Stanley Kubrick's The Shining didn't require buckets of blood and gore to be spilled to tell an effective tale, though the intense subject matter landed it an R rating. Were a follow-up film to skimp on the graphic visuals, it's possible a PG-13 rating could allow it to be seen by more audiences, but Doctor Sleep director Mike Flanagan confirmed his film will likely be rated R.
When speaking with Collider about the project, Flanagan claimed it was “very safe to assume” that the film would secure an R rating.
Since Stephen King's The Shining debuted in 1977, it has had a complicated history, which makes Flanagan's job of adapting the sequel novel relatively complex.
Kubrick's approach to adapting the novel leaned more into the psychological elements and skimped on the straightforward horror, which turned off some King devotees when the film was first released. Even King himself was unhappy with the film, notably due to Jack Nicholson's performance as the family's patriarch conveying an intimidating presence from the moment he appeared on screen, as opposed to Jack Torrance being a warmer character in the novel.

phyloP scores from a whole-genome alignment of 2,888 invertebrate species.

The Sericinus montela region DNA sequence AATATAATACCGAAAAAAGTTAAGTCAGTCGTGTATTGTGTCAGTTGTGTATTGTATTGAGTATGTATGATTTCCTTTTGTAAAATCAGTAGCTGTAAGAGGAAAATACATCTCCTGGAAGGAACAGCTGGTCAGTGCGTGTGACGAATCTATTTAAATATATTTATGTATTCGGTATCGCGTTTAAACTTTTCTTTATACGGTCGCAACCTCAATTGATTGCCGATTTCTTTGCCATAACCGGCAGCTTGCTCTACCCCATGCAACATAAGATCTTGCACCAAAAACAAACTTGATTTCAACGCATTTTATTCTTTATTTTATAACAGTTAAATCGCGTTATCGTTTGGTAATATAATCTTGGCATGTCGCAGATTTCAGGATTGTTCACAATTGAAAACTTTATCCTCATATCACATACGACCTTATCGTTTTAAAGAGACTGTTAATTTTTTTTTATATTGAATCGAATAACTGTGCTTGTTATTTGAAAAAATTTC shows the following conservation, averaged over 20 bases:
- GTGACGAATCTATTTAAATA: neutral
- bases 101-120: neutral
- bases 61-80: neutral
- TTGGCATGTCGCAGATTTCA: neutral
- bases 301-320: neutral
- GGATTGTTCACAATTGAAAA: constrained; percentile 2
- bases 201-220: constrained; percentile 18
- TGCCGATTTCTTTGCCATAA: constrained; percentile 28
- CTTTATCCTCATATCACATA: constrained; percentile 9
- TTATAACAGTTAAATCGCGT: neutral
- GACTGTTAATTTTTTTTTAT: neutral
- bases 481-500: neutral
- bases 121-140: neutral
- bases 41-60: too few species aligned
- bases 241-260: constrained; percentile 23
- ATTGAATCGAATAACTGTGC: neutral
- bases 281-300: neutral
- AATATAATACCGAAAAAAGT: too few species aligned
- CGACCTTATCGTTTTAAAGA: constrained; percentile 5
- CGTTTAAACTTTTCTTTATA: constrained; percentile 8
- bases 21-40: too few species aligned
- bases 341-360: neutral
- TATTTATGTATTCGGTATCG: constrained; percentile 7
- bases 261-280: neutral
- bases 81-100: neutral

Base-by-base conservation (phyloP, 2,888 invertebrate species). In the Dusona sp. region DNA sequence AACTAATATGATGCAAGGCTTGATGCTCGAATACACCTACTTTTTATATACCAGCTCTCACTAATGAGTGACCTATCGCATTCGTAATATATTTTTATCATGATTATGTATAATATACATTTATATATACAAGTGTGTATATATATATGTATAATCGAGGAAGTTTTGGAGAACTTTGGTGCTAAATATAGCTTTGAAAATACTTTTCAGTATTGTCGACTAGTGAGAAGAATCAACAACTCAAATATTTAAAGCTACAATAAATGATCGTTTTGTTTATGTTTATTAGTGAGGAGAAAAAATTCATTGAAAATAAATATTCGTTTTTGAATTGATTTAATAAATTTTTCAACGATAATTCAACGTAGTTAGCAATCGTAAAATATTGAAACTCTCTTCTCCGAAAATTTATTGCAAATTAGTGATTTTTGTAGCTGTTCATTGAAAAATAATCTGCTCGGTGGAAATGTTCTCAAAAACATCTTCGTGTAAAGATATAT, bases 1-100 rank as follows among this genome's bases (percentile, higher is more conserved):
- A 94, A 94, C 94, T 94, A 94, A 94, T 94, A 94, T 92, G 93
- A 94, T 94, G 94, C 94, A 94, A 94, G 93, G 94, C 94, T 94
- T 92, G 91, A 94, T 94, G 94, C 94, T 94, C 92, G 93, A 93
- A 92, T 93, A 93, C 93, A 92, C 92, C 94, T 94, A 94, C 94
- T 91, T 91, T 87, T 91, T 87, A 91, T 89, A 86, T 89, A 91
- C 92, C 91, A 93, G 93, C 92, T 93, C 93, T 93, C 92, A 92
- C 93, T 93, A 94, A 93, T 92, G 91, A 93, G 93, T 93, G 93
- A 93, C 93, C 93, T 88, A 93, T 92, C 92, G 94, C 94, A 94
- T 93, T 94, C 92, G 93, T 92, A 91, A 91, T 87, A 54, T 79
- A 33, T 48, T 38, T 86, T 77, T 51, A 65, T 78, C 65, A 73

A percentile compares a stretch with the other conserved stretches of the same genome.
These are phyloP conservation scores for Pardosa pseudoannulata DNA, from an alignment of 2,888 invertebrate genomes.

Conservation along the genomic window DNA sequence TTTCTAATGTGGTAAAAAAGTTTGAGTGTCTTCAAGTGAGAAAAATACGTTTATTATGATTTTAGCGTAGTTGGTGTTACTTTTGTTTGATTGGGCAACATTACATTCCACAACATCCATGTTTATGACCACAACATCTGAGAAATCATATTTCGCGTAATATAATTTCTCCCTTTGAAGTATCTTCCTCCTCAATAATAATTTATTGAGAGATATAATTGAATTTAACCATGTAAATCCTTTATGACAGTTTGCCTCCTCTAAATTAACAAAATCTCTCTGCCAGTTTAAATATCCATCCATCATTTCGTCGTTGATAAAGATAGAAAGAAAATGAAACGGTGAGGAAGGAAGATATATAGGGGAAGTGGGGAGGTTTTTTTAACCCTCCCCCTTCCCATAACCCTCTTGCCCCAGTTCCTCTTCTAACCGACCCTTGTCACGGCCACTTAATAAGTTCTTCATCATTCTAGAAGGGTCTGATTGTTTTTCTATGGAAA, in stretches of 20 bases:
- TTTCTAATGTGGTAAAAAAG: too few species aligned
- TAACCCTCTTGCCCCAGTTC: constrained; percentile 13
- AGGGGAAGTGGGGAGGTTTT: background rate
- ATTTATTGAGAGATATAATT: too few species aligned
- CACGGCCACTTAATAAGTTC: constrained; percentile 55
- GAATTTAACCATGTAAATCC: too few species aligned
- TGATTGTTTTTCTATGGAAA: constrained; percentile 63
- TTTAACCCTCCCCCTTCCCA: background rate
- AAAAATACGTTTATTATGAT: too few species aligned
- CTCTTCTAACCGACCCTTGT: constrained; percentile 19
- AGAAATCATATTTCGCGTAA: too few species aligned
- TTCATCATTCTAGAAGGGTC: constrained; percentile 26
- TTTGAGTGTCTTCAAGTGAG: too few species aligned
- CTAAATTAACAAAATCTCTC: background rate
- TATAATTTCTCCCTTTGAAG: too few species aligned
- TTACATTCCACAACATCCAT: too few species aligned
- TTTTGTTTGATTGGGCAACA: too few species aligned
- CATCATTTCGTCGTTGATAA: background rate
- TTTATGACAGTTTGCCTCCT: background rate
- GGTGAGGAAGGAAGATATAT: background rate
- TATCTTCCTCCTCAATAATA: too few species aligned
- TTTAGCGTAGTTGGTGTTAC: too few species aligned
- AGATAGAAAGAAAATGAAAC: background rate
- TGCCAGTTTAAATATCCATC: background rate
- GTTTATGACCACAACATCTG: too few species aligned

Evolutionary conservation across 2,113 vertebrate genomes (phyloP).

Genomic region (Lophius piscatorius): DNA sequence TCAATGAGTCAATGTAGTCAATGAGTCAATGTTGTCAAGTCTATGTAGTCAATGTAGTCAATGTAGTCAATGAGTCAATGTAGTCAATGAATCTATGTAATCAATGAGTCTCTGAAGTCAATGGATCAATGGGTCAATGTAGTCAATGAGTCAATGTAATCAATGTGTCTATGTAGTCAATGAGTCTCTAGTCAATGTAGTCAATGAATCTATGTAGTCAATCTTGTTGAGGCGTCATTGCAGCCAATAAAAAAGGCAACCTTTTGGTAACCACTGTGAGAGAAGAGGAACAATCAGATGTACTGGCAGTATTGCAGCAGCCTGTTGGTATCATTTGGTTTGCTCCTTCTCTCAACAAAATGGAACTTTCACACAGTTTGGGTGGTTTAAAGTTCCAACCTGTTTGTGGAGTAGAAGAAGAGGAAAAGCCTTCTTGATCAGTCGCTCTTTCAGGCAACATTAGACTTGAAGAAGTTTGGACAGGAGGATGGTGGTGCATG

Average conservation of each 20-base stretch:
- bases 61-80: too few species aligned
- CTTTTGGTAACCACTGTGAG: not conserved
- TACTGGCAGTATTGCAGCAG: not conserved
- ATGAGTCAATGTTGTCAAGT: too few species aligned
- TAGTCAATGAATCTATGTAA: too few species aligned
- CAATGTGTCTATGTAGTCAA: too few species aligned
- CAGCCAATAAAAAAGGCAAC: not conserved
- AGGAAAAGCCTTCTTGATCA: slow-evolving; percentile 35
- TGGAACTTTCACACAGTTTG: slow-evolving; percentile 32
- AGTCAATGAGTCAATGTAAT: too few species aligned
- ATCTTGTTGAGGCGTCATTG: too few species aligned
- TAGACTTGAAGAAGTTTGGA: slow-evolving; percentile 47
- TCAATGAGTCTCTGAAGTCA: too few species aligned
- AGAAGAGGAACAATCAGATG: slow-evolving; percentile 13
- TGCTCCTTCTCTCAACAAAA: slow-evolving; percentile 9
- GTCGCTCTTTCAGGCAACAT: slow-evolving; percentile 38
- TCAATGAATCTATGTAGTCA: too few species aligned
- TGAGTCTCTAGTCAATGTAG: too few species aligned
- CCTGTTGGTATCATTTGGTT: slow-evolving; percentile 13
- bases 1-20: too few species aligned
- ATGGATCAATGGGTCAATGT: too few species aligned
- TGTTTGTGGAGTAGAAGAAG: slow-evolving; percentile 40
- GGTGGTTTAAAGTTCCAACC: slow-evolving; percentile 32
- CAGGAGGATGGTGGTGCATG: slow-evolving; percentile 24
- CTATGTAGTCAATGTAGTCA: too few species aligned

The author's displeasure with the Kubrick film led him to work with director Mick Garris to deliver audiences a mini series adaptation of the story, despite the original film growing in popularity over the decades.
With Flanagan's film, he has the difficult job of paying homage to the original film while not trying to imitate, and also attempt to honor King's source stories.
“[I wanted to make Doctor Sleep] out of nothing but love for the Kubrick family and for the original novel," Flanagan noted. "When I read Doctor Sleep, when it was first published, I was so taken with getting to spend time with Danny Torrance again. It touches on themes that are the most attractive to me, which are childhood trauma leading into adulthood, addiction, the breakdown of a family, and the after effects, decades later. It really speaks to a lot of my favorite stuff, so I was really, really fascinated by the possibility of being able to play in that world."
He added, "It’s one of the most intimidating projects that I’ve ever done though, just because we’re standing in the shadow of Stanley Kubrick, which could have been Jesus. That’s a daunting thing. But the only way to get through it is to say, ‘I’m not Kubrick. I’m never gonna be, and I’m not trying to be.’ I’m gonna make my movie and see how people feel. I’ll just turn off the internet for two weeks, when the movie comes out, and everything will be fine.”
Ewan McGregor, Rebecca Ferguson, Bruce Greenwood, Zahn McClarnon, Alex Essoe, Jocelin Donahue, and Carl Lumbly will star in the film.
Doctor Sleep is slated to hit theaters on January 24, 2020.1comments
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